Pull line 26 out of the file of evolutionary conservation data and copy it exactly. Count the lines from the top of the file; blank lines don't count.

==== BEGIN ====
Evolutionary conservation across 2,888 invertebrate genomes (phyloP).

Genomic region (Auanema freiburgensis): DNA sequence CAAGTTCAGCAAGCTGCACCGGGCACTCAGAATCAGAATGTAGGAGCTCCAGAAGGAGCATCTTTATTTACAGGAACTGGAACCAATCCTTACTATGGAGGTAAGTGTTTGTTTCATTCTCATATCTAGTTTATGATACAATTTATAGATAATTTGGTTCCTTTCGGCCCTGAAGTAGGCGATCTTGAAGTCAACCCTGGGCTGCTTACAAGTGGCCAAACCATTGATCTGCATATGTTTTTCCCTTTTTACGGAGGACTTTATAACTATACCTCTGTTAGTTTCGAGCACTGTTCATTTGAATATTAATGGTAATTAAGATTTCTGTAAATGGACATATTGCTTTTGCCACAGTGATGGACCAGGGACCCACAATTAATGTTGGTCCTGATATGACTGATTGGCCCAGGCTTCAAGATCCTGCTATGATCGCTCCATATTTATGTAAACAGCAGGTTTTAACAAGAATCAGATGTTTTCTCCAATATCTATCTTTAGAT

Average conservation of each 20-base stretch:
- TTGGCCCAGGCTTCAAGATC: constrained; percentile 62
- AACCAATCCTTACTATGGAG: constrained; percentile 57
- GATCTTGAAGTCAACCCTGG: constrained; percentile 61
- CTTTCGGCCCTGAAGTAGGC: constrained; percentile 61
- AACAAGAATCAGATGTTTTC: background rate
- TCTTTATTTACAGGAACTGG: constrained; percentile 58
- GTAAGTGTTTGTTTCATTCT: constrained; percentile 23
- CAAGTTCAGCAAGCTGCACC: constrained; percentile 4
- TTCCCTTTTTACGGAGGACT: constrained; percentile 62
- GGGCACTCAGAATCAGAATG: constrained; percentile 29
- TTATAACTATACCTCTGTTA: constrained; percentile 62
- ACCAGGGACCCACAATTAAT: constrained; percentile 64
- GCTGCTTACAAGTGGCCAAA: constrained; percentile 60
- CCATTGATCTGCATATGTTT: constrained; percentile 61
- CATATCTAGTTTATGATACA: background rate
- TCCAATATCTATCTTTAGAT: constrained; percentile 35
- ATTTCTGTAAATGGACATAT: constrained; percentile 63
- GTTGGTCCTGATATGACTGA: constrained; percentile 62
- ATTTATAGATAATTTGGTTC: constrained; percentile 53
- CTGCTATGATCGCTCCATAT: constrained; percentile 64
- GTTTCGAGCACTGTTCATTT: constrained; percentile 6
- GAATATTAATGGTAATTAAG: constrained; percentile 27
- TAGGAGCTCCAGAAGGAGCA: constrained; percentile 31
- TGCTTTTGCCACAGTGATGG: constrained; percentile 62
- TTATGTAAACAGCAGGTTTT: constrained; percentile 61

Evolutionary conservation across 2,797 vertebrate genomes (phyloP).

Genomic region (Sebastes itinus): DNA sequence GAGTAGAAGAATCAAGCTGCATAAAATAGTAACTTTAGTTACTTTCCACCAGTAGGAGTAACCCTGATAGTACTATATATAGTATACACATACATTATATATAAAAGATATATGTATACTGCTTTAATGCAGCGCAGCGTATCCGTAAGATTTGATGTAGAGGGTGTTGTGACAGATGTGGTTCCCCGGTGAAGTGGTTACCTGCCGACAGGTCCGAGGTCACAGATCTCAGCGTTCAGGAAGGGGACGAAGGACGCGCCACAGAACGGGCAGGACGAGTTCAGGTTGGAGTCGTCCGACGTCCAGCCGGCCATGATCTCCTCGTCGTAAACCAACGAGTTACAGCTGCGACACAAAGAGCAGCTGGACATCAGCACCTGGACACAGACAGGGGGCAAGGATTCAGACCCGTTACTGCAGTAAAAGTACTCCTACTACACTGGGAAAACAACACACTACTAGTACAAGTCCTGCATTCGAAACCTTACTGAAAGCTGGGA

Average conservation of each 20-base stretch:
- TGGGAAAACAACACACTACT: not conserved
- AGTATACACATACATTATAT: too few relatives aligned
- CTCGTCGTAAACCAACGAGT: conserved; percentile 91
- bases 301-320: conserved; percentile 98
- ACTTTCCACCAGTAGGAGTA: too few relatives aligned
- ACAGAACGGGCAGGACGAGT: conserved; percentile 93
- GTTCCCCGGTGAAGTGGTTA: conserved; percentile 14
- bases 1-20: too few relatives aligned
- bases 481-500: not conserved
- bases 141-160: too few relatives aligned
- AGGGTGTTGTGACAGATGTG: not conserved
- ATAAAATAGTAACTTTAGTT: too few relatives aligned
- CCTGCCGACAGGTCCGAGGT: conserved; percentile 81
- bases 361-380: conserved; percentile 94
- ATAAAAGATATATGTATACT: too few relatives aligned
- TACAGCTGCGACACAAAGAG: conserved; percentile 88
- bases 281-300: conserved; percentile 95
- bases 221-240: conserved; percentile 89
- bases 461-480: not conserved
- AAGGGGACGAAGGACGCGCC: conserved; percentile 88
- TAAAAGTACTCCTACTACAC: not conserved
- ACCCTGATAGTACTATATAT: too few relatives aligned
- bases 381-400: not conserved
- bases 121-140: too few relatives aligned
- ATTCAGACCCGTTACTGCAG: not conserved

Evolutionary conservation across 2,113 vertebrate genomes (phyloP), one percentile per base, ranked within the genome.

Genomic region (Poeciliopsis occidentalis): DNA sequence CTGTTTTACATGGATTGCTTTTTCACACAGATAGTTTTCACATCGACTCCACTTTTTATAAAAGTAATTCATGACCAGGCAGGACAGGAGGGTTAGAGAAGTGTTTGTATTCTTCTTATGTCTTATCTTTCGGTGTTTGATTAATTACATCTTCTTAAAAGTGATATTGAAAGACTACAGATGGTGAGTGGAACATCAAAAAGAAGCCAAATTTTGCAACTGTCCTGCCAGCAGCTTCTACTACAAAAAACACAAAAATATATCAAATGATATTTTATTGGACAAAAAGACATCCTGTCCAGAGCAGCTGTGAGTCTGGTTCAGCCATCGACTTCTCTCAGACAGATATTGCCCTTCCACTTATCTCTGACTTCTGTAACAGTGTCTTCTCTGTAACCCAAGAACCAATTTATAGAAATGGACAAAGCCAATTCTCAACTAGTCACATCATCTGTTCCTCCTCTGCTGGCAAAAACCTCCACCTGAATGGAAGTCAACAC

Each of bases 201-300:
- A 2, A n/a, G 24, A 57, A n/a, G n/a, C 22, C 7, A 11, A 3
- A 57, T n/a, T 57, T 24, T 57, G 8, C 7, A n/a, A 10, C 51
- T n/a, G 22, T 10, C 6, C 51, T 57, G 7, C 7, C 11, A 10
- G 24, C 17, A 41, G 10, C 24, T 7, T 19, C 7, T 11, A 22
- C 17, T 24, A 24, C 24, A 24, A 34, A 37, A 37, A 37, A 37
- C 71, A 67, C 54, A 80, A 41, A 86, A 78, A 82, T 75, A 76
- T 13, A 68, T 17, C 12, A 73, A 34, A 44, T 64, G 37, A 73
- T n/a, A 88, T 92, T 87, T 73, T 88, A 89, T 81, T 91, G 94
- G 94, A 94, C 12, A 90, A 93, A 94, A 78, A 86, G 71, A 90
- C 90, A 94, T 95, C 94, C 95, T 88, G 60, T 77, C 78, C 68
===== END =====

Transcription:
- TAGGAGCTCCAGAAGGAGCA: constrained; percentile 31